Although it is perhaps too early to get excited over the new “public option” health care bill which has passed in the U.S. House of Representatives and now moves to the Senate where it is expected to receive a hostile reception from the minority Republicans and right-leaning Democrats.
The new bill seems like a hodge-podge of public and private control over who pays for exorbitantly expensive health care services in the United States. Should the bill survive in anything like its current form, however, it will make the United States the last to join every other industrial nation on earth in providing some form of universal health care for its people.
Though not a not a single-payer system, the likelihood is that the proposed program will quickly evolve as a single-administrator system as the federal government seems committed to controlling health care prices.
I agree with David Frum who writes:
“The bill powerfully incentivizes smaller employers to withdraw their own health coverage and push their employees into the government plan.
“Small employers can now escape the obligation to provide health care for their employees by paying an 8% payroll tax. Many small employers will seize that offer. … Many will opt for the seeming security of the government-run plan. Over time, the public option will grow, setting private insurance on the road to extinction—or at best to a tightly regulated new role as the health equivalent of public utilities. The big decisions will be made in Washington; the insurers will comply.”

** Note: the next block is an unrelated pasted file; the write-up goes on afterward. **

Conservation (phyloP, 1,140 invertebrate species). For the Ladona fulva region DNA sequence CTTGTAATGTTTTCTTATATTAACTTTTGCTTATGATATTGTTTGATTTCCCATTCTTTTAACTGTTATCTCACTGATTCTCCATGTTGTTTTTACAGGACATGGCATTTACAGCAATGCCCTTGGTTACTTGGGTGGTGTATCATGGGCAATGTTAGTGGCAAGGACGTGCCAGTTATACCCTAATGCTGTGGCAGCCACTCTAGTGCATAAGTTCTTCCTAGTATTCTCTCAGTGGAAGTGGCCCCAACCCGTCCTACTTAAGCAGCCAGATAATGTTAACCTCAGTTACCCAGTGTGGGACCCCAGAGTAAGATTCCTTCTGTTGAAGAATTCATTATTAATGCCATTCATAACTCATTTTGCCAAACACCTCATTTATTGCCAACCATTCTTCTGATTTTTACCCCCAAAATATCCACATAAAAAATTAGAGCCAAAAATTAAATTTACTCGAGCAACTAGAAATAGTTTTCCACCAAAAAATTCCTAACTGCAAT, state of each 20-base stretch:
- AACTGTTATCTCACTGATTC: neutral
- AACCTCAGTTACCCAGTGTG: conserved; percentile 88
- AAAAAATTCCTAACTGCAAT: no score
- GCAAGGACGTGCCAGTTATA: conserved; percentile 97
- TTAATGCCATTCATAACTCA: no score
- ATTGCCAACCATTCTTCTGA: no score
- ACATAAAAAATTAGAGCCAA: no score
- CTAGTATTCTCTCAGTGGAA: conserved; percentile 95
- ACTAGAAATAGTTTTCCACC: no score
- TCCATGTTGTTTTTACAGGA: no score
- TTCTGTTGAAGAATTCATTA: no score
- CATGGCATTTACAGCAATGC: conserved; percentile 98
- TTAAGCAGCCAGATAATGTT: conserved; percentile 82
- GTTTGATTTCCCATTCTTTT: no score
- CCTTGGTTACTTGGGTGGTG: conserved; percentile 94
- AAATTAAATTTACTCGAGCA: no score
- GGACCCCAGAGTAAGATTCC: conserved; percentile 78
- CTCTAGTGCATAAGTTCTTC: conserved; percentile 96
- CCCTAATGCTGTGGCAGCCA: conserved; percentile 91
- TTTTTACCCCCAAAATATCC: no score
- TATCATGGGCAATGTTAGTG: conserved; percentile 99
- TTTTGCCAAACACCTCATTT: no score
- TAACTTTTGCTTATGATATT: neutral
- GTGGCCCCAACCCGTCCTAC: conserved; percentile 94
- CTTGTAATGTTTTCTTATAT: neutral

Canada spends about 2.4 per cent of our total health care costs on administration compared to the 7 per cent spent by the U.S. government. Some studies place private sector health care administration costs in the United States at a whopping 14 to 22 per cent.
Furthermore, Medicare, the US government-administered health care program, has lower costs than private insurance. This is startling when one considers that Medicare covers the over-65 group, i.e., the highest cost portion of the population.
Free market forces seem not to be doing its job of moderating prices, so perhaps the government does have to step in.
As I’ve written before, I wouldn’t exchange our flawed system for the Americans’ current money-first-or-no-care-even-for-life-threatening-conditions system. Nor do I envy Americans their exorbitant insurance costs, private-sector bureaucratic control and poor outcomes in life expectancy and infant mortality.
We should know pretty soon whether President Barack Obama has enough political capital left to push this bill through the Senate without it being gutted by compromise. Like our own health care system, theirs will be flawed, but, at least, some tens of millions of Americans will have a new option for covering their basic health care costs.